As the voluntary lead shepherd against trafficking in persons (TIP), the Senior Officials Meeting on Transnational Crime (SOMTC)-Philippines, through the Department of the Interior and Local Government (DILG), supported the findings and recommendations of the study conducted by the ASEAN-Australia Counter Trafficking (ASEAN-ACT) on implementing the non-punishment principle for victims of human trafficking.

DILG Secretary Eduardo M. Año said the ASEAN-ACT study is pivotal in ensuring that victims of human trafficking are protected and “not victimized twice” by the system and the laws that impose punishment for the acts that they have committed as a result of human trafficking. 

“They are victims, not criminals. The least that states and governments can do is to protect them, and not to penalize them for acts that they have unwillingly committed as victims. Governments should, therefore, revisit their laws and rules to ensure that victims of human trafficking are not unduly punished by the same laws that should protect them,” Año said.

The DILG Secretary, however, said there should be clear-cut guidelines and a common understanding to ensure that the non-punishment principle is not abused or misused, especially by habitual offenders.

“This principle still needs further discussion to ensure that there will be no gray areas and for the laws against human trafficking to be applied effectively. At the end of the day, prevention of trafficking in persons should be our main goal so that there would be no need to put this principle into use,” he said.

The non-punishment principle, according to the ASEAN-ACT study, sets out that victims of trafficking should not be prosecuted or otherwise punished for the unlawful acts they have committed as a consequence of trafficking. The study says that the principle does not offer blanket immunity, but is a critical tool for victim protection and human rights-based criminal justice response to human trafficking.

The ASEAN Convention Against Trafficking In Persons, Especially Women and Children - signed by all ASEAN Member States - states that victims of trafficking should not be punished for unlawful acts committed because of being trafficked. Yet across the region, victims of trafficking may face punishment for immigration offences, use of fraudulent documents, involvement in prostitution or drug-related activities, or for offenses they commit trying to escape their exploitative situation.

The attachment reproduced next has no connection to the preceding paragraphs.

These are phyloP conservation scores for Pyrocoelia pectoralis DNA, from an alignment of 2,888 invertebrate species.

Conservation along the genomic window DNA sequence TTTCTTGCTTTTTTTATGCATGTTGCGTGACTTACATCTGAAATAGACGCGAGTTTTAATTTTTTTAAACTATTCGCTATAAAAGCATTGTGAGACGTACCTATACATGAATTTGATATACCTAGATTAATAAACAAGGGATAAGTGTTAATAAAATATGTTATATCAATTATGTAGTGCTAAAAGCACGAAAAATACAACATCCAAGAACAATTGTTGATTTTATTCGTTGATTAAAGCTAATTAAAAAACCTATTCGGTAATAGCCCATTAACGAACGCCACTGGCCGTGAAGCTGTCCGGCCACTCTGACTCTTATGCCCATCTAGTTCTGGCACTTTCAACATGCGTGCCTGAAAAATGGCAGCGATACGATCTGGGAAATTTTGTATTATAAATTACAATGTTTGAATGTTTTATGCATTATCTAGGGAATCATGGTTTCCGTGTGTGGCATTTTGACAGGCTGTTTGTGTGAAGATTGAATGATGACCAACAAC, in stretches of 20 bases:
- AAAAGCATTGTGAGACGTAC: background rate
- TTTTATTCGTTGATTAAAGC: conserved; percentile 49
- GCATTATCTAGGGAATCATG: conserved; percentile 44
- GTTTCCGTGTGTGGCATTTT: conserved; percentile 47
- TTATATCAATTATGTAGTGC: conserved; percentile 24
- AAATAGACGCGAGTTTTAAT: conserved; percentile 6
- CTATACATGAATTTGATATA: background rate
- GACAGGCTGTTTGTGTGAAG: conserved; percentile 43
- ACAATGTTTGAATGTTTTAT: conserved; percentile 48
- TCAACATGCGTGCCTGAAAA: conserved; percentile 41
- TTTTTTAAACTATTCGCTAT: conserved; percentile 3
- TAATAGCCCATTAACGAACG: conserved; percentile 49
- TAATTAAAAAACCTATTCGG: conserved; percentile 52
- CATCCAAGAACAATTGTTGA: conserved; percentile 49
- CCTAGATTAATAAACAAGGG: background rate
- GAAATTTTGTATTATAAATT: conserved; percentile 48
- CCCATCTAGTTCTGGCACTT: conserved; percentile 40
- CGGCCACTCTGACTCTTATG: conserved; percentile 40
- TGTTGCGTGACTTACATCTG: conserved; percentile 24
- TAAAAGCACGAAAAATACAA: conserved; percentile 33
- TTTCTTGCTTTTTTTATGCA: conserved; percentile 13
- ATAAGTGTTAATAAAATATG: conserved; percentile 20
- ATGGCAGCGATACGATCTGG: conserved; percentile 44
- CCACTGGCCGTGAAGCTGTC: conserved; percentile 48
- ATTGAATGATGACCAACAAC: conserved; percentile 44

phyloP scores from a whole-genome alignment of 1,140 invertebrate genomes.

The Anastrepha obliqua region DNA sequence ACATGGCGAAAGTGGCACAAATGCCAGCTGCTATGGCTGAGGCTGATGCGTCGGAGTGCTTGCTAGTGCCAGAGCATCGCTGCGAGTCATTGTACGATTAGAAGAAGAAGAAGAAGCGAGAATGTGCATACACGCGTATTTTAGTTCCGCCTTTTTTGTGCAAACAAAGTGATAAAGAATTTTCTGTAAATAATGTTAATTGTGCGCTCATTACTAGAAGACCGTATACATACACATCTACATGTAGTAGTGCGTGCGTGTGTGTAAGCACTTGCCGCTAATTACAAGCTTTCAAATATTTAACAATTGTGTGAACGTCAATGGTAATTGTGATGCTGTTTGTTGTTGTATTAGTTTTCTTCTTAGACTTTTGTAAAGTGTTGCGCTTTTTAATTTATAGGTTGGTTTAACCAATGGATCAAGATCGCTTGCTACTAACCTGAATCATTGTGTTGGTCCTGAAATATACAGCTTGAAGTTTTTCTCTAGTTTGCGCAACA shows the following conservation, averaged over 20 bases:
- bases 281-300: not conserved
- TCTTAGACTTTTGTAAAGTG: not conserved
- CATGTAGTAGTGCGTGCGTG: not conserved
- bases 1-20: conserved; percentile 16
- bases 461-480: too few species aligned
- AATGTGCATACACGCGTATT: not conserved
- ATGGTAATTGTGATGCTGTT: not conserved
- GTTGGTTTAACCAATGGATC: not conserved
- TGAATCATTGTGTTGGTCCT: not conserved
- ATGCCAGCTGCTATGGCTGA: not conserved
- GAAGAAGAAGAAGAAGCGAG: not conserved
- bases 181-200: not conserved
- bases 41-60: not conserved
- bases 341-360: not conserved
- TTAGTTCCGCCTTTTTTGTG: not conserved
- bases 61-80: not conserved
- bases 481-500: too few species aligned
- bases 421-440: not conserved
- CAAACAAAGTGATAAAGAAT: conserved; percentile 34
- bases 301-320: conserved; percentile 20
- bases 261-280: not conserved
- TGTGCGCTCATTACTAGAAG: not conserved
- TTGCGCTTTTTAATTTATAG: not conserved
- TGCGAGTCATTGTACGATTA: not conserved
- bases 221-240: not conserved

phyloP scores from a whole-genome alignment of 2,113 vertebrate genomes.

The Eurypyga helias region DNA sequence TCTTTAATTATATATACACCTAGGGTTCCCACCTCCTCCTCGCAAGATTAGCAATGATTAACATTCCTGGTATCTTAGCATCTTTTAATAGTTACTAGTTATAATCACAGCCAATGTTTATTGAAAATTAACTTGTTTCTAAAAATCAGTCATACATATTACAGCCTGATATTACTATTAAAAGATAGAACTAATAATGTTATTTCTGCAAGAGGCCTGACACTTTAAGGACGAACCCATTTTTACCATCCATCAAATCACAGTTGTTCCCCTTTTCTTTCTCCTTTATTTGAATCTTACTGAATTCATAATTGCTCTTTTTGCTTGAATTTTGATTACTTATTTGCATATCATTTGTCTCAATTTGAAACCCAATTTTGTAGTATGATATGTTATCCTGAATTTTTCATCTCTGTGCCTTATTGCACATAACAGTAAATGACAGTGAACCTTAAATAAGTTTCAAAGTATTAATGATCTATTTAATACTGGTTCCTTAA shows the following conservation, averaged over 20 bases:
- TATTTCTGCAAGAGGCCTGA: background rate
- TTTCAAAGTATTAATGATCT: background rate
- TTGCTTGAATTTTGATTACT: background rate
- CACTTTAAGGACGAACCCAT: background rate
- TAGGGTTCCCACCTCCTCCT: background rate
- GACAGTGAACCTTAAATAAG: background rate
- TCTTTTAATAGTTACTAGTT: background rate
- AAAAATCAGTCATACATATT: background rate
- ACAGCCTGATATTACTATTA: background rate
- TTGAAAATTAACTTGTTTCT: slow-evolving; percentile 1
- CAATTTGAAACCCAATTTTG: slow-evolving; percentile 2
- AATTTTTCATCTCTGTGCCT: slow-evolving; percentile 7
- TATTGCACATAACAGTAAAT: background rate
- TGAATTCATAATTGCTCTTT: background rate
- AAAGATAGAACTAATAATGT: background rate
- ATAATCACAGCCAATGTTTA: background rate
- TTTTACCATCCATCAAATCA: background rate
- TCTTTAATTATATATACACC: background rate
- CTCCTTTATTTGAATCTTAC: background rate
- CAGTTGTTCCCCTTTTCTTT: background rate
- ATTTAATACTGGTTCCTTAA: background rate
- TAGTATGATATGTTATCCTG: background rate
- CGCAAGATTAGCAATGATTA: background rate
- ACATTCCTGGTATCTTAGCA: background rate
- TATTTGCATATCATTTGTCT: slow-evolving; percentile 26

Recommendations of the Study

During the official launch of the ASEAN-ACT study, DILG Assistant Secretary for Peace and Order Manuel B. Felix, who represented SOMTC-Philippines, said the implementation of the non-punishment principle for human trafficking victims is a giant leap towards the actual implementation of various international, regional, and domestic laws and policies concerning human trafficking.

“This study is the very first of its kind in Asia and the practical and policy oriented recommendations stipulated here are all in accordance with ASEAN principles for various applications not just here in the Philippine setting but the entire ASEAN region,” Felix said.

“By applying the non-punishment principles recommended in this study, we can better protect our fellow Filipinos in case they get involved in criminal or administrative crimes here or abroad as a consequence of human trafficking,” he added.

Among the recommendations indicated in the study to strengthen the implementation of the non-punishment principle to protect victims of human trafficking are: building the capacity of frontline officials to identify potential victims of trafficking among people they encounter as offenders; ensure that frontline officers understand the impact of arrest on victims of trafficking and on criminal justice response to trafficking; amend legislation to reduce risk of inappropriate prosecution of victims of trafficking; draft or amend legislation to enact explicit statutory provisions to give effect to the non-punishment principle, capturing all victims for all types of offense); avoid or mitigate sentences for convicted victims of trafficking; and explore opportunities in legislation to eliminate criminal records of victims of trafficking.

The ASEAN-ACT Non-Punishment Principle Study involved a desk review and a series of roundtable discussions with 122 government and 74 non-governmental representatives in six countries, including the Philippines, Cambodia, Viet Nam, Lao PDR, Thailand, and Indonesia.

The findings and recommendations of the said study are offered to legislators, policy makers, and criminal justice practitioners across the ASEAN region, to support their ongoing efforts to protect the human rights of victims as a paramount part of their response to human trafficking.

Aside from Asec Felix, also present during the official launch of the said study were key international partners from ASEAN-ACT, SOMTC Indonesia, SOMTC Cambodia, and over 200 participants from various ASEAN countries.

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